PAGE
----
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Who's next? Cards' focus moves to successor

Who's next? Cards' focus moves to successor

Who's next? Cards' focus moves to successor play video for Who's next? Cards' focus moves to successor
ST. LOUIS -- It wasn't a day for looking ahead. Or at least, it wasn't a morning for looking ahead. Because by Monday afternoon, Cardinals general manager John Mozeliak and his brain trust had a new task at hand: replacing a Hall of Fame-bound manager.

Mozeliak and principal owner Bill DeWitt Jr. both insisted that there is no one profile that fits what the Cardinals are looking for in Tony La Russa's successor. DeWitt noted that some kind of managing experience is just about a prerequisite, but both men stopped short of saying that the next Cardinals skipper has to have managed in the Major Leagues. Mozeliak explained that while there are qualities the club hopes to find, he's willing to be flexible as to exactly who steps into one of baseball's best jobs.

"It's not one picture," Mozeliak said. "There's multiple profiles that we've looked at."

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The Cardinals have two advantages as they begin the process. La Russa had notified his employers about two months earlier that he was leaning toward retiring. And for at least two or three years, he took time at the end of every season to ponder whether to return. Thus, Mozeliak has a mental list of potential candidates.

That list, though, is likely to change a good bit in the coming days. Some candidates will emerge who are not currently under consideration, as it becomes known that the job is available. And some will be removed from consideration for various reasons.

Mozeliak didn't give a specific timetable for a hire. Ideally, he'd love to have something done before the General Managers' Meetings in mid-November, but he allowed that Thanksgiving might well be a more reasonable target.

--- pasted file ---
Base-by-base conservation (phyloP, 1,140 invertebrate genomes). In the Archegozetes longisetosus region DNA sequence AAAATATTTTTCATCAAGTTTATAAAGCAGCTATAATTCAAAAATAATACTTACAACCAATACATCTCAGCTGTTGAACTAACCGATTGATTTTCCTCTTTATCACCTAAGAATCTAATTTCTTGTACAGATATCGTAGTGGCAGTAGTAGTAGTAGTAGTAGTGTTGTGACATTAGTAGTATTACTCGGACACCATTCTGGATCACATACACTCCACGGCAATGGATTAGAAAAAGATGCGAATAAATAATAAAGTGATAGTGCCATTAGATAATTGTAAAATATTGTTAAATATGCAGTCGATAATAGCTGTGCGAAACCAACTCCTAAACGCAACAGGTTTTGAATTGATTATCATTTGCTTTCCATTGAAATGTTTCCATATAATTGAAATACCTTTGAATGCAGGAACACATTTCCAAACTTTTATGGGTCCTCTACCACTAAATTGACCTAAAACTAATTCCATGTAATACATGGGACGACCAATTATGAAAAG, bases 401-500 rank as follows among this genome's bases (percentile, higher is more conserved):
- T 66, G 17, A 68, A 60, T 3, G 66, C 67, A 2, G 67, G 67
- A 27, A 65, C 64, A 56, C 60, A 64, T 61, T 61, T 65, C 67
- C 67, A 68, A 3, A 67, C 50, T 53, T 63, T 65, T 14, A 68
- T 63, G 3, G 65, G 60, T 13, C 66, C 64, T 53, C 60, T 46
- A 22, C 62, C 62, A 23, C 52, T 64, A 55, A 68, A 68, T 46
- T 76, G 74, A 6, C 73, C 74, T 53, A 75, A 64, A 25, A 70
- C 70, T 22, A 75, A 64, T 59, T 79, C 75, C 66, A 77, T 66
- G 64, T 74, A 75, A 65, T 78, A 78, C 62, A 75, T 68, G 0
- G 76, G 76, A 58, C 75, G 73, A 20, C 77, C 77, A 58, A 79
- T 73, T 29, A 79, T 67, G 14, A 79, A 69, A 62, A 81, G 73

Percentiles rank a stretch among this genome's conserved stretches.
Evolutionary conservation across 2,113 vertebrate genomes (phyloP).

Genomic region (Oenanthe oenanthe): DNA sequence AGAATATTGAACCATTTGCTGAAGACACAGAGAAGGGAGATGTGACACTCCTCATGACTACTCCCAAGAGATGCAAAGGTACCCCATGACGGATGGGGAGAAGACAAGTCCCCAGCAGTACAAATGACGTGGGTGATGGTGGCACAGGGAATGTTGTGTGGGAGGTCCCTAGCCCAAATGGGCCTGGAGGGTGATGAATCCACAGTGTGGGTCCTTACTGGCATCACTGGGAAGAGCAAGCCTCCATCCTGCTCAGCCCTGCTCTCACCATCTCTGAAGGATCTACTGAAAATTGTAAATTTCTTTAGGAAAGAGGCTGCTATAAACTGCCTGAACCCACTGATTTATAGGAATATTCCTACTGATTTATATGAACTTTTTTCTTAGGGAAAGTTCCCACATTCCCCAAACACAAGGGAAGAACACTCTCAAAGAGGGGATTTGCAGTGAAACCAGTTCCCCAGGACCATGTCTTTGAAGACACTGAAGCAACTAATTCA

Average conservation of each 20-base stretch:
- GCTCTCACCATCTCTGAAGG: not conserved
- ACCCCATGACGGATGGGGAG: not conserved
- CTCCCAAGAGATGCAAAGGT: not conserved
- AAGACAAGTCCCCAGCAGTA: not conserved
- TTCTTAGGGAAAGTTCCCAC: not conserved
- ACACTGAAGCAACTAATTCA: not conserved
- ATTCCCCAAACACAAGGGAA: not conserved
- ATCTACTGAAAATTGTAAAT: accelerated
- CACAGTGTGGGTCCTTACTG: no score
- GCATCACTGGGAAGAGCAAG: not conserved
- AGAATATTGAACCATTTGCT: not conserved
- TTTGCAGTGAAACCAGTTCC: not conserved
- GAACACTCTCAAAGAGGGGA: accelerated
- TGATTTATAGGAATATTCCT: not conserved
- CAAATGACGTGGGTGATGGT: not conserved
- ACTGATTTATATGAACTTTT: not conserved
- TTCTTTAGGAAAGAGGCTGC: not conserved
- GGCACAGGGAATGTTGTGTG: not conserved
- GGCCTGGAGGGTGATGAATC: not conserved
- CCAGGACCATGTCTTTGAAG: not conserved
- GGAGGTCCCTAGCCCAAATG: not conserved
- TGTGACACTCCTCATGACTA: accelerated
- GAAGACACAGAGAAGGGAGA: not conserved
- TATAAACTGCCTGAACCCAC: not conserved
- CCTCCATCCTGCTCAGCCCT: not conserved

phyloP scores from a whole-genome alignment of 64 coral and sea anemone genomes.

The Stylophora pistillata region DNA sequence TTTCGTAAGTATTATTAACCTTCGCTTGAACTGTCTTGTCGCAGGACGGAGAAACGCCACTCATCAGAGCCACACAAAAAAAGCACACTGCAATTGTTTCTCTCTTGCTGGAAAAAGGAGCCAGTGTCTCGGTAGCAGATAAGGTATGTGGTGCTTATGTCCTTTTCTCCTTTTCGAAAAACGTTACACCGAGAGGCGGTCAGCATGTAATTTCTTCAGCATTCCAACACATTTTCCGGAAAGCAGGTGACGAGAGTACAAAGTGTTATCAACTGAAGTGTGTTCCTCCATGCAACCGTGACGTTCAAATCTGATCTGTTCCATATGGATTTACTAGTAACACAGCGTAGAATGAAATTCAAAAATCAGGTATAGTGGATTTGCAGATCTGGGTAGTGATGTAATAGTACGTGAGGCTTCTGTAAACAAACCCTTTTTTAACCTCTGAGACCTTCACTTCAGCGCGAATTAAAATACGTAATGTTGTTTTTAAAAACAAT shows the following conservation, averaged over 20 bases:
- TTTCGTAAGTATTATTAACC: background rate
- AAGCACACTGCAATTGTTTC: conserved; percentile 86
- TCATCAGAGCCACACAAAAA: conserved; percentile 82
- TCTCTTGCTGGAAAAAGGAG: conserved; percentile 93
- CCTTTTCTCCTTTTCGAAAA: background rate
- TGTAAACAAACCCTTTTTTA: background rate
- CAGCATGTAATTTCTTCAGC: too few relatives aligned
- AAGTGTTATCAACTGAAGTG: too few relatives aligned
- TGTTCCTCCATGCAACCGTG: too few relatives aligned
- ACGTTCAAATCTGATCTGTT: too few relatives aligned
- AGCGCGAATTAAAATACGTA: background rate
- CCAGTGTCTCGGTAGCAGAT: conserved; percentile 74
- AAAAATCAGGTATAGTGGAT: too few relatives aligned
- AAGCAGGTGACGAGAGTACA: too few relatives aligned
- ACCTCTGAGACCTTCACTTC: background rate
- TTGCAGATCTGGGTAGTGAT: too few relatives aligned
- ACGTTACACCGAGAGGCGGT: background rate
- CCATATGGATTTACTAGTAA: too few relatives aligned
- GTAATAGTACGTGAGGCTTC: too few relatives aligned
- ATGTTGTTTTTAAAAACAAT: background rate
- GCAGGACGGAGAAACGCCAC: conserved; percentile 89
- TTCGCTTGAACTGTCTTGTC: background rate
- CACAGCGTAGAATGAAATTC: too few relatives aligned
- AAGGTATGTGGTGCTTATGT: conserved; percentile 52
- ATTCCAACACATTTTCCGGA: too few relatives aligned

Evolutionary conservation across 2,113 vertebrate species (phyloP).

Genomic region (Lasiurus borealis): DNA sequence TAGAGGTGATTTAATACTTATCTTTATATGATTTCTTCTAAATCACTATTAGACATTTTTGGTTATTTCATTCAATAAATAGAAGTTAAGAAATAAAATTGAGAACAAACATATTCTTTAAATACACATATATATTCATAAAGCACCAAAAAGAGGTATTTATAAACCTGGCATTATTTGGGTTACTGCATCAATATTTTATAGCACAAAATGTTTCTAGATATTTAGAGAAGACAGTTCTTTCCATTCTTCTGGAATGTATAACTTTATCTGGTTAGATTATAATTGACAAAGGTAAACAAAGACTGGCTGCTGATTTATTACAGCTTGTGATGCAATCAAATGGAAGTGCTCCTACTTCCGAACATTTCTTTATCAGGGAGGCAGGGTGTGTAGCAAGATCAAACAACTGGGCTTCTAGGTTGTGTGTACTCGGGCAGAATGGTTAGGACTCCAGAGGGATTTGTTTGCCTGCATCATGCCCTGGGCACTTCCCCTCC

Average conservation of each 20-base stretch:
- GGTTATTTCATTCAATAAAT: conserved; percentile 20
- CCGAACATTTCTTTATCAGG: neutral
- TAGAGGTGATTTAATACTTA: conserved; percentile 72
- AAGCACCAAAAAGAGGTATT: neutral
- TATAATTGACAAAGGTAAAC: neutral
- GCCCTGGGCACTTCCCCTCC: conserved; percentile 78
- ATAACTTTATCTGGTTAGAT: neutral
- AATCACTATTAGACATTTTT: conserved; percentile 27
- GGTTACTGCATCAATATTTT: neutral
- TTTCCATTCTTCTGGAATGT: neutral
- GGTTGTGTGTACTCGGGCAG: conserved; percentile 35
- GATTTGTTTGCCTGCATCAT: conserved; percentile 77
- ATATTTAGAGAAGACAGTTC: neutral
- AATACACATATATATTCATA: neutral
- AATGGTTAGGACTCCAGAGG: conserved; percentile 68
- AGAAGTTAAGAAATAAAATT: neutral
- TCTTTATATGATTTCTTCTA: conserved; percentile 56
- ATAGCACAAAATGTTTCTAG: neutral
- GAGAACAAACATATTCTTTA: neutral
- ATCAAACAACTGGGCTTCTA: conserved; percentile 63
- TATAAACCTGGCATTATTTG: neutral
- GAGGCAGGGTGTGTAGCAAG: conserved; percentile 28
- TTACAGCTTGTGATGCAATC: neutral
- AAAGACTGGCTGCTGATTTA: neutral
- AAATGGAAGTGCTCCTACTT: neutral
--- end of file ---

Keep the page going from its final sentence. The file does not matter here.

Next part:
The bigger priority, of course, is to get it right.

"I think it's critical that you get the right guy," DeWitt said. "I don't think you rush out and get the first candidate that looks like he might be worthy -- particularly with this franchise, this team."

Both internal and external candidates will be considered. DeWitt expressed some reluctance to contact another club about a sitting manager, but Mozeliak said he would not rule it out.

The list of candidates is long, but a few names would be obvious. Jose Oquendo, the longtime bench coach in St. Louis, has expressed a desire to manage and has interviewed before with other clubs, but has never gotten especially far down the road toward being hired. Terry Francona, recently let go by the Red Sox, has established himself as one of the game's best managers and wishes to manage in 2012.

Then there's the wild card, such as Rays manager Joe Maddon. It's quite certain that Tampa Bay would require compensation to hire Maddon, if it even allowed St. Louis permission to talk to him. But he's arguably the best manager in baseball and has an oft-expressed affinity for St. Louis and the Cardinals.

Potential candidates with Cardinals ties include former Nationals manager Jim Riggleman, who was the club's Minor League field coordinator, and Braves coach Terry Pendleton. Pendleton played for St. Louis under Whitey Herzog and coached under another likely Hall of Famer, the Braves' Bobby Cox. Triple-A Memphis manager Chris Maloney and Double-A Springfield manager Ron "Pop" Warner could seek to be considered, but neither has been on a Major League coaching staff.

Whoever is hired, he will likely be given leeway to hire his own coaching staff. The only Cardinals coach currently under contract for 2012 is pitching coach Dave Duncan, whose status is uncertain. Duncan took a leave of absence late in the year to tend to his wife, Jeanine, who underwent brain surgery, before returning for the final day of the regular season and the postseason.

Overall, there aren't a lot of restrictions. It's not as though La Russa was dismissed, so the Cardinals won't be looking for an opposite to him. They have money to spend if they want to hire a veteran, and they have some public goodwill in the bank if they want to take a chance.

"We want somebody who's a good leader, has had some experience managing and would fit into the organization, and understands our club and would be able to take us forward," DeWitt said.

Matthew Leach is a reporter for MLB.com. Read his blog, Obviously, You're Not a Golfer and follow him on Twitter at @MatthewHLeach. This story was not subject to the approval of Major League Baseball or its clubs.

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